Extracellular vesicles (EVs) are a heterogenous population of plasma membrane-surrounded particles that are released in the extracellular milieu by almost all types of living cells. EVs are key players in intercellular crosstalk, both locally and systemically, given that they deliver their cargoes (consisting of proteins, lipids, mRNAs, miRNAs, and DNA fragments) to target cells, crossing biological barriers. Those mechanisms further trigger a wide range of biological responses. Interestingly, EV phenotypes and cargoes and, therefore, their functions, stem from their specific parental cells. For these reasons, EVs have been proposed as promising candidates for EV-based, cell-free therapies. One of the new frontiers of cell-based immunotherapy for the fight against refractory neoplastic diseases is represented by genetically engineered chimeric antigen receptor T (CAR-T) lymphocytes, which in recent years have demonstrated their effectiveness by reaching commercialization and clinical application for some neoplastic diseases. CAR-T-derived EVs represent a recent promising development of CAR-T immunotherapy approaches. This crosscutting innovative strategy is designed to exploit the advantages of genetically engineered cell-based immunotherapy together with those of cell-free EVs, which in principle might be safer and more efficient in crossing biological and tumor-associated barriers. In this review, we underlined the potential of CAR-T-derived EVs as therapeutic agents in tumors.

CAR-T-Derived Extracellular Vesicles: A Promising Development of CAR-T Anti-Tumor Therapy

Sara Pagotto;Pasquale Simeone;Davide Brocco;Giulia Catitti;Simone Vespa;Natalia Di Pietro;Lisa Marinelli;Serena Veschi;Fabio Verginelli;Manuela Iezzi;Nicola Tinari;Alessandro Cama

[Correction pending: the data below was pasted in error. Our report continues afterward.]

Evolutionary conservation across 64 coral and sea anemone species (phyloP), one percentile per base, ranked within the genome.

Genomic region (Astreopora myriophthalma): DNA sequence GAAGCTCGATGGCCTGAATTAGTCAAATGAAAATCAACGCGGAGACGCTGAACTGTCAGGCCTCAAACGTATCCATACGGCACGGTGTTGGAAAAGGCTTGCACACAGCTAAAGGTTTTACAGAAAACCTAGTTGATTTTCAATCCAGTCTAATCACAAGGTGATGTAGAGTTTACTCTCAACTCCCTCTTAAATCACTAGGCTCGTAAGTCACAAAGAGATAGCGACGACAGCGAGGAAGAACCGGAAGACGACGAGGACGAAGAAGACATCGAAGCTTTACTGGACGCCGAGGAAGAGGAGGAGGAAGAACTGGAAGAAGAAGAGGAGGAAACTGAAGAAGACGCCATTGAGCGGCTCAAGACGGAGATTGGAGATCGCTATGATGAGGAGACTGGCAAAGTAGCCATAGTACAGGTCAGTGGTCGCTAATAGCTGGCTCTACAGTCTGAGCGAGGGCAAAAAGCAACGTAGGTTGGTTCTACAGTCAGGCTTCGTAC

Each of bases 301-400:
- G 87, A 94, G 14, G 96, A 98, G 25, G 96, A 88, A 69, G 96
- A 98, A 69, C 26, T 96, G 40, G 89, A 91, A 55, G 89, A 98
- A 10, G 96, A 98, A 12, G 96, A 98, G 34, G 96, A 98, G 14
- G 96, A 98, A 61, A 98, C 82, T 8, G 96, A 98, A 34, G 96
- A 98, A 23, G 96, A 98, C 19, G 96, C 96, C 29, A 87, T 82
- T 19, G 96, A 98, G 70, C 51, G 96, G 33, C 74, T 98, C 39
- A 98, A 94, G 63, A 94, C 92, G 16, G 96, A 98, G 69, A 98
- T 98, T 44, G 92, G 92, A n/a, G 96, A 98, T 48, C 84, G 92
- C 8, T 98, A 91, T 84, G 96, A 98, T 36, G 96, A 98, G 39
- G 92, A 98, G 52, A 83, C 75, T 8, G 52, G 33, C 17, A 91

;
Paola Lanuti
;
Rosalba Florio
2023-01-01

Abstract

Extracellular vesicles (EVs) are a heterogenous population of plasma membrane-surrounded particles that are released in the extracellular milieu by almost all types of living cells. EVs are key players in intercellular crosstalk, both locally and systemically, given that they deliver their cargoes (consisting of proteins, lipids, mRNAs, miRNAs, and DNA fragments) to target cells, crossing biological barriers. Those mechanisms further trigger a wide range of biological responses. Interestingly, EV phenotypes and cargoes and, therefore, their functions, stem from their specific parental cells. For these reasons, EVs have been proposed as promising candidates for EV-based, cell-free therapies. One of the new frontiers of cell-based immunotherapy for the fight against refractory neoplastic diseases is represented by genetically engineered chimeric antigen receptor T (CAR-T) lymphocytes, which in recent years have demonstrated their effectiveness by reaching commercialization and clinical application for some neoplastic diseases. CAR-T-derived EVs represent a recent promising development of CAR-T immunotherapy approaches. This crosscutting innovative strategy is designed to exploit the advantages of genetically engineered cell-based immunotherapy together with those of cell-free EVs, which in principle might be safer and more efficient in crossing biological and tumor-associated barriers. In this review, we underlined the potential of CAR-T-derived EVs as therapeutic agents in tumors.
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Utilizza questo identificativo per citare o creare un link a questo documento: https://hdl.handle.net/11564/798772
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